Difficulties doctors experience during life-sustaining treatment discussion after enactment of the Life-Sustaining Treatment Decisions Act: A cross-sectional study

DOI: https://doi.org/10.21203/rs.3.rs-28873/v1



In the Republic of Korea, life-sustaining treatment (LST) for patients at the end of life should be legally discussed by a doctor according to the LST Decisions Act, which was enacted in February 2018. However, little is known about challenges doctors experience during LST discussion. This study aims to investigate the perceived difficulties of doctors during LST discussions after enactment of the new Act.


A cross-sectional survey was conducted in a tertiary hospital in August 2019 and included 686 doctors (432 attending physicians, 141 clinical fellows, and 295 residents) who care for seriously ill patients. The doctors were given a structured questionnaire, and difficulties during the discussion process were examined.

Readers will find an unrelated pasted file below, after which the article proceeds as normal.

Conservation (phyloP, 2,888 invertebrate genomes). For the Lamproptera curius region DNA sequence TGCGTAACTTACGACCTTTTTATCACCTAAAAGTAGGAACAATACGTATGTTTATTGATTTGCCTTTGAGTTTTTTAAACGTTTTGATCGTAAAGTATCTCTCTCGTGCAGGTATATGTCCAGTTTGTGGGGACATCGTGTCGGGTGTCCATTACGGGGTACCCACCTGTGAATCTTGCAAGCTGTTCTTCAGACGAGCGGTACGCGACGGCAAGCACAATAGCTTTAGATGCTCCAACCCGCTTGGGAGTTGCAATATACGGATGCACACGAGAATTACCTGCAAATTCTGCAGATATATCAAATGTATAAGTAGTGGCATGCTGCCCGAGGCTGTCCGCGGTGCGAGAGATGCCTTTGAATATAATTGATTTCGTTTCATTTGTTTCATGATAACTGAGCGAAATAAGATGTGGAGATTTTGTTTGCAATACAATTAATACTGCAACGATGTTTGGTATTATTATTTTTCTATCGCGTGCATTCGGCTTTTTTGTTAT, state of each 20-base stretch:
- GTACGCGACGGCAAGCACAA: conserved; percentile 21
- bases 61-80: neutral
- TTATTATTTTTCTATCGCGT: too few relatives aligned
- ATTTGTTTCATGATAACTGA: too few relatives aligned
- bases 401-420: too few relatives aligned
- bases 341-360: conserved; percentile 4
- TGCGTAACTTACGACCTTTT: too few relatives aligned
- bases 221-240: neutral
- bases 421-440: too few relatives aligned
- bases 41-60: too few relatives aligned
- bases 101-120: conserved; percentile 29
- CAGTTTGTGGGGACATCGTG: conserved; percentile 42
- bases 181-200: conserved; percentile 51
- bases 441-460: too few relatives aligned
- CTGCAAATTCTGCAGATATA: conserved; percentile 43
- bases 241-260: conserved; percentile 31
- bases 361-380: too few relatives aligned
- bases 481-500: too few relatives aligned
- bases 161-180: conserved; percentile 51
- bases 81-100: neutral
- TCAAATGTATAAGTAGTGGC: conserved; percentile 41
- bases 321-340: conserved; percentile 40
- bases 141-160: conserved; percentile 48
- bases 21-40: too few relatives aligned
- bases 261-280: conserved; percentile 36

A total of 132 doctors answered the questionnaire. Most (86.4%) experienced considerable difficulties during LST discussions (mean score, 7.4 ± 1.6/10). The two most common difficulties were communication with patients and family and determining when to discuss LST. Two-thirds of doctors found direct discussions with the patient difficult and said they would initiate LST discussions only with family. LST discussions were actually initiated later than considered appropriate. When medically assessing whether the patient is imminently dying, 56% of doctors experienced disagreements with other doctors, which could affect their decisions.